However, she thinks there may be a way to find him. She gives you a letter from Kafei and asks you to give it to a postman in the hopes that he will be able to return it to its sender. If you follow the postman, you might be able to find which house he drops the letter off at. From there, you’ll just need to talk to Kafei and find out why he left Anju.
It sounds simple, but it soon proves to be anything but. In fact, Testament of Love is arguably one of the most complicated video game quests ever. Its historic complexity can be attributed to the fact that time is not only not on your side in Majora’s Mask but is actively working against you.
A Pair of Lovers In a Paradox
Majora’s Mask is one of the earliest examples of a “time loop” game. The adventure is built around the threat that a menacing moon will crash into Link’s world in 72 hours. You obviously need to stop that from happening, but failing to do so isn’t the end of the world. At least not for you. Instead, you can play a special song right before the crash happens to go back to the beginning of the 72-hour period. Only through exploration, experimentation, and exploiting a few loopholes can you hope to break the cycle.
Global concerns aside, that scenario results in a number of lesser time paradoxes and chronological conundrums. That’s why it’s so easy for many players to miss the seemingly simple sequence of events I described above. It’s easy to find the characters involved with this quest on the “wrong” day, and it’s easy to perform a seemingly simple action that will prevent the correct sequence of events from happening on future days. What’s worse, you’ll likely never know that you did something that will prevent you from experiencing the rest of the quest. In a game filled with so many possibilities and variables, you must solve and complete the Testament of Love quest in a very specific way.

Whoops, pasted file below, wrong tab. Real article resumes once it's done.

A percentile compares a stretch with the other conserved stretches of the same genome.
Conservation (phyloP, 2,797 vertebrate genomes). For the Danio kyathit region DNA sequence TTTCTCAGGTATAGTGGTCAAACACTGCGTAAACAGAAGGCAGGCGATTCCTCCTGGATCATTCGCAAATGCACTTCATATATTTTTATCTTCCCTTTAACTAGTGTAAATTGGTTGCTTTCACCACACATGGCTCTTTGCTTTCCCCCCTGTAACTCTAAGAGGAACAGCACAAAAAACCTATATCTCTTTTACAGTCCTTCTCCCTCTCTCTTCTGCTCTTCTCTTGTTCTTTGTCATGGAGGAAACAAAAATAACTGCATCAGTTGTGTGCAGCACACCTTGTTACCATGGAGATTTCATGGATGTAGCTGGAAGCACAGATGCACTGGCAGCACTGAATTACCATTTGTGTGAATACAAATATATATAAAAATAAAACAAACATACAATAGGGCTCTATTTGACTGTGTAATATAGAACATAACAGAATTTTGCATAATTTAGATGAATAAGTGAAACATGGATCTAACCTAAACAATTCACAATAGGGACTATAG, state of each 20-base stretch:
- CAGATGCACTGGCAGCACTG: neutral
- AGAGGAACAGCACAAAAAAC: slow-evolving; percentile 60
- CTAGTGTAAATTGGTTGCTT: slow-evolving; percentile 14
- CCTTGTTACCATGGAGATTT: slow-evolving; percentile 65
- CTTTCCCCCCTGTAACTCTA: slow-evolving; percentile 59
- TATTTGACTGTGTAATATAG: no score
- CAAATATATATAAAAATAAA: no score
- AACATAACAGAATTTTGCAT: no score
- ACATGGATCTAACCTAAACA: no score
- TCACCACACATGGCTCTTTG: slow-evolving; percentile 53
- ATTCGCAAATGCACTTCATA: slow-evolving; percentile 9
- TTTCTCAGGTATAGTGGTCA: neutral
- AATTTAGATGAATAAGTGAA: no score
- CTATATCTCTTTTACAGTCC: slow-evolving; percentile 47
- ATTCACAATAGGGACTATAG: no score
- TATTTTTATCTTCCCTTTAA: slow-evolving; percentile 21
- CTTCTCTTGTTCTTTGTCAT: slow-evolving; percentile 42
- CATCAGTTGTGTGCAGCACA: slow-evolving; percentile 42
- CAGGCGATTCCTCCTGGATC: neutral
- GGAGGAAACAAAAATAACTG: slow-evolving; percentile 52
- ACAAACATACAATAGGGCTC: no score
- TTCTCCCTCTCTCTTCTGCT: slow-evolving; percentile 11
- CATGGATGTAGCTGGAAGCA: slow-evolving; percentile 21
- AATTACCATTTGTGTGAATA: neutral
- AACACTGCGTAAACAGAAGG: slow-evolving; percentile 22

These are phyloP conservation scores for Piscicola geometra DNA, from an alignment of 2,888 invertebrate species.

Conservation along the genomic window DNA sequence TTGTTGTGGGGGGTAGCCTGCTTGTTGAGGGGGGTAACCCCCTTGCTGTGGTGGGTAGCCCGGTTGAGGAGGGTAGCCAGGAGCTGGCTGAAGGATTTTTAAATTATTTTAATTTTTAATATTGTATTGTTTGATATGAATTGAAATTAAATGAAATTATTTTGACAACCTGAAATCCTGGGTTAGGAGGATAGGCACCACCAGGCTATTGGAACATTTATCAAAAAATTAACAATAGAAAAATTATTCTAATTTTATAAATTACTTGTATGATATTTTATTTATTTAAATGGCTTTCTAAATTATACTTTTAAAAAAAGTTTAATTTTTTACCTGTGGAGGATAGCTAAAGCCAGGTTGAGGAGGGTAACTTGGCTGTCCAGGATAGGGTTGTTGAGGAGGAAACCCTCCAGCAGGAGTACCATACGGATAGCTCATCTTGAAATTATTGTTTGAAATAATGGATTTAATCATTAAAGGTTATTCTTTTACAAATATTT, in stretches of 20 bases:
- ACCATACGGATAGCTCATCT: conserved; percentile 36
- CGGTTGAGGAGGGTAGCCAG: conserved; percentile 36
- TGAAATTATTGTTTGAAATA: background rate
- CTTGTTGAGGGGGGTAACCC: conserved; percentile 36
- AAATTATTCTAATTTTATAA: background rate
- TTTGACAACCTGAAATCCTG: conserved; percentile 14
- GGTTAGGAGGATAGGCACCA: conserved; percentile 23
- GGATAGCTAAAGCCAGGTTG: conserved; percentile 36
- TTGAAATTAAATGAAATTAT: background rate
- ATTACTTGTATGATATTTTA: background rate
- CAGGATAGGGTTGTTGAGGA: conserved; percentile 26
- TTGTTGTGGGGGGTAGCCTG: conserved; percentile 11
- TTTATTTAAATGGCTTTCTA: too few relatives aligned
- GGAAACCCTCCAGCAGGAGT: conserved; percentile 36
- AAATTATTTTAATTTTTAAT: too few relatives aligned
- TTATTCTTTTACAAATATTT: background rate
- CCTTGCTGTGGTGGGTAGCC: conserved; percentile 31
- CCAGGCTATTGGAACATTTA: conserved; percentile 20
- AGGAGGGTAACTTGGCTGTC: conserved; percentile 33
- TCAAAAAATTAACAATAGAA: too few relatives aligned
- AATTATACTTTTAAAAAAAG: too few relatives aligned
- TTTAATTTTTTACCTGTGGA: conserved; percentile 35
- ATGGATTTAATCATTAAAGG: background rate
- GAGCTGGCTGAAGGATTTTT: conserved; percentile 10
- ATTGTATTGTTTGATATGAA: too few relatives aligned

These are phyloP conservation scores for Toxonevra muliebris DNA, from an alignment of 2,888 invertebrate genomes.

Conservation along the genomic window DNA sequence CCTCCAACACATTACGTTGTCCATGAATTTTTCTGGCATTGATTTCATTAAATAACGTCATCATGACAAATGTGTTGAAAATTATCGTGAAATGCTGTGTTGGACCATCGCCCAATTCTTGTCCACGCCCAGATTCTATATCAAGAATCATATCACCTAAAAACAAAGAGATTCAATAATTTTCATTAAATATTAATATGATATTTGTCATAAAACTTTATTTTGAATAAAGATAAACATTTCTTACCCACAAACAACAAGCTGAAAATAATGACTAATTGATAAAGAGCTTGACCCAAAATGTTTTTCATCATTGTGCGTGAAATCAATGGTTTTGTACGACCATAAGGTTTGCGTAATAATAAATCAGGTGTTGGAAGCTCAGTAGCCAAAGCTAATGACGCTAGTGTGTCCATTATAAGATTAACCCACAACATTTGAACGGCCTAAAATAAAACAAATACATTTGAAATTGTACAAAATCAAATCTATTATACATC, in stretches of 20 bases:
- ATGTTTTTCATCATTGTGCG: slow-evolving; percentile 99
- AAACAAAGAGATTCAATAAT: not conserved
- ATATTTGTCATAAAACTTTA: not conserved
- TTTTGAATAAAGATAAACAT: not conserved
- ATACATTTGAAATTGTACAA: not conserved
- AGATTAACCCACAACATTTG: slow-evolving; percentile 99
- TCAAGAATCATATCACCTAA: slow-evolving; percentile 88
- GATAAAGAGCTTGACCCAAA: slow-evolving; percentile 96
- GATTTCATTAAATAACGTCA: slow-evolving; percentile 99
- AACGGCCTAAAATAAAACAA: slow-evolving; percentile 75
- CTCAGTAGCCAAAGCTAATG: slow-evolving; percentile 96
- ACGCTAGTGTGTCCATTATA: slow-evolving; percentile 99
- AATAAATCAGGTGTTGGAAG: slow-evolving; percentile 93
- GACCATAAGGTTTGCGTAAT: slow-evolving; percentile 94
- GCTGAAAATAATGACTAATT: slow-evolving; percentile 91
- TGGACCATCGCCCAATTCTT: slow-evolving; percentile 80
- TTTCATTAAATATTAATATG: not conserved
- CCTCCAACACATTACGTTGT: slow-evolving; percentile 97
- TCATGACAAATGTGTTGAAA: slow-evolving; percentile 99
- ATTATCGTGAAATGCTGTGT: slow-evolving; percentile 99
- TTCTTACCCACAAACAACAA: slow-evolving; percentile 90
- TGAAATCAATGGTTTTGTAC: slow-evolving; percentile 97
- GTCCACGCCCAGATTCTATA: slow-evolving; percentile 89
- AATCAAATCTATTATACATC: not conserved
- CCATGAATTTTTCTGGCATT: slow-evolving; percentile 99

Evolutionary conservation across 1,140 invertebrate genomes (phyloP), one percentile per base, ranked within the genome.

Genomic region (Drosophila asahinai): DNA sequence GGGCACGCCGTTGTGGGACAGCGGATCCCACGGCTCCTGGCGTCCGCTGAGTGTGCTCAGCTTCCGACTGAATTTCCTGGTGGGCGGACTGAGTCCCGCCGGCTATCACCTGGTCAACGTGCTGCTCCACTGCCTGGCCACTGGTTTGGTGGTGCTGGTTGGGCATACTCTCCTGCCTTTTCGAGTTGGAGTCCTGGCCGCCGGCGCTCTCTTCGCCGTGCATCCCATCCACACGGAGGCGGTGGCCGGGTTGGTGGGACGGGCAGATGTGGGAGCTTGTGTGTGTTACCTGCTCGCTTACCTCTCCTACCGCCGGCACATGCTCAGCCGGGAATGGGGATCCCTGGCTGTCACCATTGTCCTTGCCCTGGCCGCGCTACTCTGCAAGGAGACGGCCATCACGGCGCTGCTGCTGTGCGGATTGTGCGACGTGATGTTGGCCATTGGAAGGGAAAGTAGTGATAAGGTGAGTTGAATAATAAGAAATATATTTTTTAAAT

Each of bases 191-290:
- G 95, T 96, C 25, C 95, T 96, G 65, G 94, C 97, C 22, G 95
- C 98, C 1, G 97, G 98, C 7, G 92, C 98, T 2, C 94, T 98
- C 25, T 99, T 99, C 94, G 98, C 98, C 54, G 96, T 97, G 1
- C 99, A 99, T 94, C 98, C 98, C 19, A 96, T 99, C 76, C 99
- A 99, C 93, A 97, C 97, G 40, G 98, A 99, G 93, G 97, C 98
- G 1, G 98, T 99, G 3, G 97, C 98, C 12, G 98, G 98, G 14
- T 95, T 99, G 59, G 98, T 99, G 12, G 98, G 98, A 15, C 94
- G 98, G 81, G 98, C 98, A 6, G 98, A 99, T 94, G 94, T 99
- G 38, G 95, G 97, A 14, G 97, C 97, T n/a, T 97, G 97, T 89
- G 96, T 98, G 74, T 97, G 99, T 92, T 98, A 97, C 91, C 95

The quest becomes especially difficult once you find Kafei. It turns out that Kafei was not only turned into a child by Skull Kid but had his Sun Mask stolen from him by Sakon the Thief. He doesn’t believe he can convince Anju that he is actually Kafei without the mask, and he certainly can’t complete their marriage ceremony without it. So you have to find a way to convince Anju to meet Kafei for their wedding, retrieve the Sun Mask, get Kafei to the church on time (so to speak), and let Kafei’s mom know what happened to him along the way for good measure.